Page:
A few thoughts early in the trading week:
Recent crypto buyers who are sitting on deep losses surely don’t need me reminding them that Bitcoin has no cash flows or dividends. But for the benefit of inexperienced traders who are being urged in meme-trading chat rooms to “buy the dip”: The floor for crypto is zero.
I’m not saying it’s headed there. In a Barron’s cover story last fall, I noted that the market value of crypto was approaching the money supply of the United Kingdom. That’s enough critical mass to suggest the asset class will be around for many years.
In fact, I’m not sure there’s a mechanism for broken cryptos to disappear like defunct companies. There could be thousands of these things floating around like abandoned space debris for our lifetimes.
And I don’t doubt that there will be periodic, fierce crypto rallies. But “buy the dip” is advice best reserved for things that become cheap relative to some measure of fundamental value. Crypto doesn’t qualify. As Nassim Taleb recently tweeted about Bitcoin, “ …a falling price makes it less desirable.” That’s because Bitcoin, as he puts it, is a “contagion-driven asset” and “price is its ONLY information.”
Bitcoin at $30,000 isn’t twice as good of a deal as Bitcoin at $60,000. All that matters is price momentum.
My advice on crypto consists of two parts:
1) Crypto is for entertainment, not investment. Spend an amount you would comfortably take to a casino or shell out on scratch-off lottery tickets, not a percentage of your portfolio. Plenty of smart strategists have told me that they recommend X% crypto in client portfolios.
It’s always a single-digit number that they can claim down the road was appropriately cautious or bullish, depending on what happens. Major asset classes that don’t deserve 10% of your money probably don’t deserve any of it.
2) Buy the trashiest, most volatile crypto coins you can find, and only when there’s recent, strongly positive price momentum. There is no such thing as a crypto blue chip. Meme coins are fine. It’s entertainment, remember. Bet small and have fun. But the group doesn’t look especially fun now.
Earnings look ordinary, which isn’t great.
Forget that fourth-quarter earnings for S&P 500 companies are expected to come in 23% higher than a year ago. It’s the last quarter of easy comparisons due mostly to Covid. Oil sold for 81% more during the quarter than a year ago. The energy sector is expected to book a $28.5 billion profit, up from close to break-even, according to FactSet.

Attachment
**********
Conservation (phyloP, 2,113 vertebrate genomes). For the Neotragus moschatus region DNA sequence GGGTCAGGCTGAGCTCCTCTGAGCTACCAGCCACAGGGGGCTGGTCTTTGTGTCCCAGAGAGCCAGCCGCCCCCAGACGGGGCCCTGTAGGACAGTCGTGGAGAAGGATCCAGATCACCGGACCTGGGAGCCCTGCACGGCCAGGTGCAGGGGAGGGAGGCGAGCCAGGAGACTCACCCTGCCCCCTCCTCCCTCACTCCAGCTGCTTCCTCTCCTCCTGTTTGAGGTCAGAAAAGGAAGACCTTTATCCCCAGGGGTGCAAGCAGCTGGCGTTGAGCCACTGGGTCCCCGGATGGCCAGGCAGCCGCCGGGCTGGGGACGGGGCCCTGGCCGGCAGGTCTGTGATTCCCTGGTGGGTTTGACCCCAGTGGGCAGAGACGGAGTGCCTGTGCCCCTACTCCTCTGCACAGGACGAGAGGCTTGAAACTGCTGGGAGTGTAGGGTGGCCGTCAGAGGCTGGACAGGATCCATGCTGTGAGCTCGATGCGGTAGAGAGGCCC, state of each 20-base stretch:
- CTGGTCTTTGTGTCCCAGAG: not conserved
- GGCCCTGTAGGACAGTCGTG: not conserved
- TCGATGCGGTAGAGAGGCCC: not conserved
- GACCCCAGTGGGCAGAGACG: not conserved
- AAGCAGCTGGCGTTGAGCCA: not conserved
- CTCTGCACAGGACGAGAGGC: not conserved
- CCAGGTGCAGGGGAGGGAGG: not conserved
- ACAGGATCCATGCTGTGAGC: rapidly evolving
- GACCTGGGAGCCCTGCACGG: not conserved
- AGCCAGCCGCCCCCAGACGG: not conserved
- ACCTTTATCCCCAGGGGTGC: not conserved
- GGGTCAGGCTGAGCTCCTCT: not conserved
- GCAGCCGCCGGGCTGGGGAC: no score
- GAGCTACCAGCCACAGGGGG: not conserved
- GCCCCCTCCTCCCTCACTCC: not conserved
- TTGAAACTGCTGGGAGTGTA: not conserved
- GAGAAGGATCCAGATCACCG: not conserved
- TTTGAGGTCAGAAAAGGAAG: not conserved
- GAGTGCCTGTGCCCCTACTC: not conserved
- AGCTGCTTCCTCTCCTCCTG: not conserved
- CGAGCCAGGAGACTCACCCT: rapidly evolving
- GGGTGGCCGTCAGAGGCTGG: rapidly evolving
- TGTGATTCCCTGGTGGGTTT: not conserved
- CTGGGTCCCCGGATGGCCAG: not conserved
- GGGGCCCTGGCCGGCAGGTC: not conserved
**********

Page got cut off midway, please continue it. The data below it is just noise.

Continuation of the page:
A more telling trend, according to BofA Securities, is a combination of small upside earnings surprises and disappointing guidance. It’s still early; going into this week, only 17% of the index had reported earnings.
Around half had beaten on both earnings and revenue, versus a pandemic average of two-thirds. The fourth-quarter earnings consensus is up only 1% since the start of January, a sharp slowdown from prior quarters. And guidance cuts have been outstripping raises.
Looking ahead, full-year 2022 earnings for the index are expected to climb a still-healthy 8.9%. Just keep in mind that the growth estimate for the first quarter, 6.4%, is more muted than that for the fourth quarter, 14.1%. Either analysts are counting on a postpandemic pickup in the second half, or they just haven’t yet gotten around to bringing down those estimates.
Defensive and cyclical stocks have sharply outperformed growth stocks over the past three months. Among these, stick with defensive stocks, recommends Morgan Stanley in a note to investors. Growth is slowing as part of the economic cycle, not due to the virus, the bank argues.
Historically, consumer staples stocks have done well during a combination of slowing earnings per share growth and a tightening Federal Reserve.
But Goldman Sachs writes that it’s too early to rotate into defensive sectors. Healthcare usually outperforms when real interest rates (that is, rates minus inflation) rise, it notes. Based on projected earnings, Goldman calculates that healthcare trades at close to its deepest discount ever to the S&P 500: 21%.
We’ll see. The only thing I’ll add is that the S&P 500 entered the week trading at between 19 and 20 times projected 2022 earnings, and that its median stock traded at around the same price.
That means the market’s valuation has come down a smidgen, and is no longer explainable by a handful of giant highfliers, which is what you’d expect after the recent beating in tech, and rise of unloved sectors like energy.
Read full story on Barron’s